Small Scale Farming, Strong Food System
News has just emerged from NASA that California has 1 year of water left. The vast majority of our fruits and vegetables come from this single state so what happens when the supply chain runs dry? Even if we are able to source food from elsewhere, we know that conventional agriculture, which produces the bulk of our meat, grains, fruits and vegetables, creates almost 20% of all planetary greenhouse gases.
As we struggle to find solutions to all of these issues, one answer may be found in small-scale agriculture. Small-scale farms tend to use smaller machines and more hand-labour, thereby decreasing carbon dioxide emissions. In addition, they tend to stock animals at lower densities, as opposed to confined animal feedlot operations (CAFOs), where the methane emissions can be a huge problem. Small-scale farmers are playing an integral role in moving towards a sustainable future that is less dependant upon global trade and non-renewable resource extraction.
The Comox Valley is a great example of how a number of smaller farms can create a strong, resilient food system. Walking around the Saturday Farmer’s Market, you’ll come across a myriad of products from kohlrabi and turkey bacon to goat milk gelato and pastured, organic eggs.
So are we not sitting pretty in the Valley?
Take a look around the farming community. Although we have a vibrant farmers market, it only represents a small subset of all of our farms. The vast majority of local farms grow hay for animal feed and over half of all farmers are over the age of 55. According to Statistics Canada, in 2011 only 25 farmers in the Comox Valley were 35 years old or younger. While older farmers can and do grow beautiful produce, vegetable growing is physically taxing. The amount of squatting, bending, and lifting would put any Boot Camp to shame.
In addition, entrance costs into farming, even small-scale vegetable production, can be quite dramatic. It’s estimated that to for each acre converted into vegetable production costs the farmer at least $10,000 in infrastructure costs. Irrigation equipment, machinery, and greenhouses are a must in the Valley and prices can be quite high compared to the mainland.
How do we encourage more farmers to get into production? Do we wait until the crisis to hit, where food prices go through the roof and allow market demand to create the incentive for more people to farm? Even waiting for this scenario to happen will require a number of lean years where little affordable produce will be available until production can ramp up.
Or, can we as a community proactively encourage young people to farm? Studies from other communities have found that new farmers require things: access to land, access to capital for infrastructure, and access to training and education.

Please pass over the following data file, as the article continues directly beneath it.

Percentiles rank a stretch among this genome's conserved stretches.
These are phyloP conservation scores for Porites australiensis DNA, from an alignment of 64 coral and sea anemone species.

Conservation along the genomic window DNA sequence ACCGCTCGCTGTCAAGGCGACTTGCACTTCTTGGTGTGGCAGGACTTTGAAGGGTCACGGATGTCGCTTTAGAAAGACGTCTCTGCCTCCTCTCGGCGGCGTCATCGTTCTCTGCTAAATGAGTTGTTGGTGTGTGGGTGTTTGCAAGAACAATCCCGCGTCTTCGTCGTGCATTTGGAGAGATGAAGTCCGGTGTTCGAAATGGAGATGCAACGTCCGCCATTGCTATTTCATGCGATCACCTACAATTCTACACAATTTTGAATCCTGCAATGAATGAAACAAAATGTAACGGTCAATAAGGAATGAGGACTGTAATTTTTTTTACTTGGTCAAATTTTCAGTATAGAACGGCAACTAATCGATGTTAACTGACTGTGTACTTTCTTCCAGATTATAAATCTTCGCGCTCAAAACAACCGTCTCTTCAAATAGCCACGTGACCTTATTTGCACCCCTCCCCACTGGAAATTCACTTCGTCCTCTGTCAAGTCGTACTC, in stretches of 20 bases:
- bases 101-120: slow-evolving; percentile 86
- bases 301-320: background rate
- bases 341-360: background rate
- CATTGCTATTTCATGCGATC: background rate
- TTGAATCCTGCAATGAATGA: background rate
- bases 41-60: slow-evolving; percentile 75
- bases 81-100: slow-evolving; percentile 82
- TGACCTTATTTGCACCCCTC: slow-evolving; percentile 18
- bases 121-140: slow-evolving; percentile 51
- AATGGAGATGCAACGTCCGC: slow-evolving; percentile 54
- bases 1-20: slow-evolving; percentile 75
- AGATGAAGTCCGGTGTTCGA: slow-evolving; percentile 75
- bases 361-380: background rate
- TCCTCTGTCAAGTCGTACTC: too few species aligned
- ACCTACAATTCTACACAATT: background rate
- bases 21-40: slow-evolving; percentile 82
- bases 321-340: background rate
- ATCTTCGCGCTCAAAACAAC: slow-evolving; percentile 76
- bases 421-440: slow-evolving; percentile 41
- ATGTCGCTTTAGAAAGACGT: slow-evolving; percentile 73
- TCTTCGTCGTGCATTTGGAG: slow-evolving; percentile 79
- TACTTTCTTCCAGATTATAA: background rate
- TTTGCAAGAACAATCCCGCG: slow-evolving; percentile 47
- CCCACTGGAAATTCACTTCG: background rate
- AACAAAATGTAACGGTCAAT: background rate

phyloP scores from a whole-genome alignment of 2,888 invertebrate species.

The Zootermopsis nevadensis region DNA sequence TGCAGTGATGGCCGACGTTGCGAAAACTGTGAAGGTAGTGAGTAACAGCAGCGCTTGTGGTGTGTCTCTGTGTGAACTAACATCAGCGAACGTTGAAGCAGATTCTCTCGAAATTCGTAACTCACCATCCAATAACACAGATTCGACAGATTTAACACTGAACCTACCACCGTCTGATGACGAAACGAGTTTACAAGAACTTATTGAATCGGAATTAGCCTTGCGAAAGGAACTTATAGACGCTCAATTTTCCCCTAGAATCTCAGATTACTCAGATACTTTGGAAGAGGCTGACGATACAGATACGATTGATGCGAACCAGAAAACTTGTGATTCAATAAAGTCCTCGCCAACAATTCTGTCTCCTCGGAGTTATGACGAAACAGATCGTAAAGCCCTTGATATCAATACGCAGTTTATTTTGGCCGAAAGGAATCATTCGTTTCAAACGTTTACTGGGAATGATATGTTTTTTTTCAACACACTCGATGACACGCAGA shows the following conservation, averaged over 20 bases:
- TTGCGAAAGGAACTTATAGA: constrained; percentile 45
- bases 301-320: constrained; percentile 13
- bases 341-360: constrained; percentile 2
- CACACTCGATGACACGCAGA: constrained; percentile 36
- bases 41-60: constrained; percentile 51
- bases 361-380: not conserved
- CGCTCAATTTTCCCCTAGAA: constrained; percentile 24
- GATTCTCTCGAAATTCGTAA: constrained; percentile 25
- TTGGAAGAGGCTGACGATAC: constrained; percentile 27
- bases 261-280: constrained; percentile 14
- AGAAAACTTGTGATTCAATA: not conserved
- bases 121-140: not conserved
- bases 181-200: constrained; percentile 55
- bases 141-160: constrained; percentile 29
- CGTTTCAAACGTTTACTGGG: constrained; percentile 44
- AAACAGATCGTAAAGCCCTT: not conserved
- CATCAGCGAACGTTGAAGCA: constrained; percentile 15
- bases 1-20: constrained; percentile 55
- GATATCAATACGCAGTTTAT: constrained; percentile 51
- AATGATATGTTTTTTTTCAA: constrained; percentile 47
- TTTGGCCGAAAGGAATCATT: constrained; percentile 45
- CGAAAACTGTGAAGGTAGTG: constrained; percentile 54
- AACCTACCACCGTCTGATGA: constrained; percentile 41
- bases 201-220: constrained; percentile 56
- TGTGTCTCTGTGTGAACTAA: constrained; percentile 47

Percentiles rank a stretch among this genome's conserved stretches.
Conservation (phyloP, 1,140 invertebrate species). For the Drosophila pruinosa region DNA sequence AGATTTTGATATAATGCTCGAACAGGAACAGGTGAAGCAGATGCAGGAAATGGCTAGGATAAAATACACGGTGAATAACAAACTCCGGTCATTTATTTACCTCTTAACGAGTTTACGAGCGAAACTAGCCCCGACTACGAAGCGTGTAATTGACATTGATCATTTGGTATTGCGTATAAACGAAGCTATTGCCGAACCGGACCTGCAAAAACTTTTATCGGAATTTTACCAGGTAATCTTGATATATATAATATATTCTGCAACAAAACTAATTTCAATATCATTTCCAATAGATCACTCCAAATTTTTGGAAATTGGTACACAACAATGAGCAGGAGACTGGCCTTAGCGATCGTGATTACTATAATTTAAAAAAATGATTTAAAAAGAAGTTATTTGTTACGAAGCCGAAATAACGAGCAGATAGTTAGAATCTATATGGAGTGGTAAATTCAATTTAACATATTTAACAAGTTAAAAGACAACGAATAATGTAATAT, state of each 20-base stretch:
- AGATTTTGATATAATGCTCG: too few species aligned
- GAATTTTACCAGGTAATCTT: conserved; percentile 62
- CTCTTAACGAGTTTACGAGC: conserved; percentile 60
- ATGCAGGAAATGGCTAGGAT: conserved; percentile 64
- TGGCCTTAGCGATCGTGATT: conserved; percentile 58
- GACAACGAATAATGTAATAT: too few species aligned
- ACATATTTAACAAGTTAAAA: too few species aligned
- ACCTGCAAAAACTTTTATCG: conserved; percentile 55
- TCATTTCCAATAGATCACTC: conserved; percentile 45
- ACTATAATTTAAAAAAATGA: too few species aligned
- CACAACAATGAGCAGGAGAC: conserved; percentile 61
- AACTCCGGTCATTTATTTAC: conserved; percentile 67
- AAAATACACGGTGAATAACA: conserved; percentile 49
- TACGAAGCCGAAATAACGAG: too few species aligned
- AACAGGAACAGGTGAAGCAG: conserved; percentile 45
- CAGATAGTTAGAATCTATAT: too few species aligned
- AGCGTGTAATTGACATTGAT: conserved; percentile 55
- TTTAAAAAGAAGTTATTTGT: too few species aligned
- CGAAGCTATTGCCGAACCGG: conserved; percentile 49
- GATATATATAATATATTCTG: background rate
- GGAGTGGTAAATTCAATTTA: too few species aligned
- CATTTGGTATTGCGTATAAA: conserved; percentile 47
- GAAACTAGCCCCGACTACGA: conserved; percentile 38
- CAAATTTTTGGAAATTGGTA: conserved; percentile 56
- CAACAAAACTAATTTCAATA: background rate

The Comox Valley is blessed with a large amount of arable land, over 30,000 acres. However, only less than 500 acres is in fruit or vegetable production. Those who own land tend to be older, closer to retirement than able to get into a new venture. Luckily the organization Young Agrarians is working on linking landowners with those wanting to farm.
Finding the dollars to get into farming is another matter. One way that consumers can support farmers is by joining a CSA – Community Supported Agriculture. Farmers offer a set number of weekly vegetable boxes and consumers pay for the boxes at the beginning of the season, when farmers need the money to purchase seed and equipment. Farmers are also working together to share equipment so that not each farm has to invest in a tractor or walk-in cooler. Merville Organics is doing just that, supporting new farmers by sharing equipment and markets that established farms already have.
Lastly, educational opportunities on the North Island are few and far between. Farming requires a whole slew of skills from soil management to saving seeds, making compost, breeding animals, and post harvest handling. For the most part, these skills are shared between farmers. Farm apprenticeships through organizations like SOIL provide new farmers with hands-on experience. The Young Agrarians hosted a number of workshops back in March during a day-long skills sharing event. We need to support more of these and ask our colleges, farmers institutes, and government agricultural departments to step up to the plate.
Climate change, fluctuating fuel prices, and an aging farm population are putting everyone’s food supply at risk. Small scale farmers hold a major key in solving the issue but they need the support of the entire community before we can say that the Comox Valley has a safe, resilient food supply.
Here’s to a great growing year!
Front row, L to R: David Roch, Kira Kotilla, Robin Sturley, Moss Dance
Back Row: Jacinda Flynn, Neil Turner, Arzeena Hamir, Russell Heitzman, Calliope Gazetas, Ems Rixton (Woofer)